Showing All Sides of Asperger’s

[Warning this post may offend others to read at own discretion]

I’ve been debating for days on whether to post this or not, and I know it will offend people which it is not intended to do. But when I started this blog I swore I would be honest and show all sides of Aspergers, no holds barred. I believe I have done up until now.

I asked Dannie if it was ok in her mind to write this one and she is quite happy and oblivious to any harm from it. So here it goes…

I suppose to me one of the hardest things to deal with when dealing with Aspergers is the constant innocent comments that offend others and gets blurted out at the most inconvenient times. I have had many ‘Encounters’ – shall we say – with others over Dannie’s innocently said but brutal comments about others.

It’s a hard subject to talk freely about because parents and others are so embarrassed by their child’s comments that they would rather forget them and I don’t know maybe pretend it was never said. It certainly isn’t discussed freely. Sorry, I’m babbling, back to the point. Well, those of you who have Aspergers in the family will be aware of words, sayings, and songs which get repeated over and over sometimes for months until the next word or phrase comes along. Well at the moment Dannie’s song choice which she is repeating over and over is a few lines from the song banana boat, you know the one, Day-O, Day-O, Daylight come and we wanna go home. Nothing wrong with that I hear you say, WRONG, as we all have done at some point or other Dannie has got the words wrong and when she sings the next verse she sings, wait for it, I apologize in advance, Come, Mr. Taliban, Tally your Bananas. As you can imagine such a thing being sung outside, at full pelt, would and does NOT go down well.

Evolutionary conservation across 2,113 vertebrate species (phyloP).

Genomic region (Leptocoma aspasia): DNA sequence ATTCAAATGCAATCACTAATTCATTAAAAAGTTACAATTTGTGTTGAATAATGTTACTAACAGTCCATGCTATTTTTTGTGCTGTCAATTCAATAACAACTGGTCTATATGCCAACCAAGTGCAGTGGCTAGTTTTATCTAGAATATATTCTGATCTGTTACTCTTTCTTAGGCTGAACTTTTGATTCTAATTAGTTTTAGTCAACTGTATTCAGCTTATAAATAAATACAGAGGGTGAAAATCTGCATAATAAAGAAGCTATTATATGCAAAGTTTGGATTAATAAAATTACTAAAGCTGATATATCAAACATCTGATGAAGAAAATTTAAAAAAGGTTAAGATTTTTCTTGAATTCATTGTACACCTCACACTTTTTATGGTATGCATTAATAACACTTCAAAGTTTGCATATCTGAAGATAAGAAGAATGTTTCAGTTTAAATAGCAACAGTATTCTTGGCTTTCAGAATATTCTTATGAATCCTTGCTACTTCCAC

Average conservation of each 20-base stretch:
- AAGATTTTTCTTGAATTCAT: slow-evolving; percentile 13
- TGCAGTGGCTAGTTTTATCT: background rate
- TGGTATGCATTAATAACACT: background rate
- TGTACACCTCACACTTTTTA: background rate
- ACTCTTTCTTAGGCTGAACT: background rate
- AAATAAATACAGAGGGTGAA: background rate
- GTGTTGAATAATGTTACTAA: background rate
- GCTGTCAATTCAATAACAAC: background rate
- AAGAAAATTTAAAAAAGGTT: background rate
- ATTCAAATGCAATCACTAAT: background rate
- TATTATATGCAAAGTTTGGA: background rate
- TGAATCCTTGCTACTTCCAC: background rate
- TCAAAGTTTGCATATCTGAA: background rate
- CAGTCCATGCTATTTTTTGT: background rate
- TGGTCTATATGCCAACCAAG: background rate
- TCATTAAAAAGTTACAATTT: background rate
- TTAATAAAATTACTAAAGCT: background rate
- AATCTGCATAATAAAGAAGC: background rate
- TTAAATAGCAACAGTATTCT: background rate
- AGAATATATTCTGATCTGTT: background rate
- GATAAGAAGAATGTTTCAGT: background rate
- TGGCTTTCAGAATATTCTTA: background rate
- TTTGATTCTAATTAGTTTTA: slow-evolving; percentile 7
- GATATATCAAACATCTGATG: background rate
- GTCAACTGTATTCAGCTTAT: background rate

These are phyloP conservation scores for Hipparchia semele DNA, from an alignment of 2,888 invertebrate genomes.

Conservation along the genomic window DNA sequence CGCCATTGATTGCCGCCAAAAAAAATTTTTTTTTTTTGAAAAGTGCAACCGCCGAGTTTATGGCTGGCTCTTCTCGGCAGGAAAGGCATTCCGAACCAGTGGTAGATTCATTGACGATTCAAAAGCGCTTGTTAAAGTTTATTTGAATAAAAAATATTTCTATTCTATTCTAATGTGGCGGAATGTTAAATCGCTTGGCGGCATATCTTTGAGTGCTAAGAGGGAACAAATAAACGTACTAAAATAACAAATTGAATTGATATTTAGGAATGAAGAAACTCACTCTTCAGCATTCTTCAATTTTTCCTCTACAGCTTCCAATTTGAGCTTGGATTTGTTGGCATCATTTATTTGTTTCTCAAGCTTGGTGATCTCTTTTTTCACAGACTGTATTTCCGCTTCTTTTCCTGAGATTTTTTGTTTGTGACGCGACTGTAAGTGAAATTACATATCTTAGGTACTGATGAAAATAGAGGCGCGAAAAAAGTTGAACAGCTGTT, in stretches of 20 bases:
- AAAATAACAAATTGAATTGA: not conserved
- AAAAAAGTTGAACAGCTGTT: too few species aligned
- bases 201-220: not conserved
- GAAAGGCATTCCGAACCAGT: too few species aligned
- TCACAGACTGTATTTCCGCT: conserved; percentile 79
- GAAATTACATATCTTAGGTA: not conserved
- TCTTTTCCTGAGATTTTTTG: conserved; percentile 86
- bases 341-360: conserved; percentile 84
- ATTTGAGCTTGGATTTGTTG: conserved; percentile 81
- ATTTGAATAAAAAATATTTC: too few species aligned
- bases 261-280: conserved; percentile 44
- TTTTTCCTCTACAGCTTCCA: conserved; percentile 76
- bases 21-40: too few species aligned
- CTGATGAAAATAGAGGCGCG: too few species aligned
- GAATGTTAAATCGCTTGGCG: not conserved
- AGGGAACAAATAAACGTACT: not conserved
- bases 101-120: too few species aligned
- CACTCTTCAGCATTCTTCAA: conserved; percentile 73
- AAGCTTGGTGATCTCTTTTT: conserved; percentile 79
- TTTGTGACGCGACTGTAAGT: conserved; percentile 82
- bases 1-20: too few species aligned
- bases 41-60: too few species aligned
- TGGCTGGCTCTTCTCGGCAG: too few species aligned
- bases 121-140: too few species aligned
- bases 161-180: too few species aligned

I have had to ban Dannie from singing it and she really doesn’t understand why. Even banning her from singing it is hard to keep up as it just blurts out, out of the blue and she said she can’t help it as the song is stuck in her head. She got so upset I had to try and explain. The best way I found to explain it was that it was like sneezing, you can’t stop it from happening it just happens, and sometimes due to the Aspergers, I explained that sometimes she verbally sneezes, but the verbal words can offend others, another example would be when a friend asked her does her bum look big in an outfit, Dannie’s answer was ” Depends, if you are comparing it to a rhino then no.” needless to say they fell out. That judgment we have that stops us from saying what we think.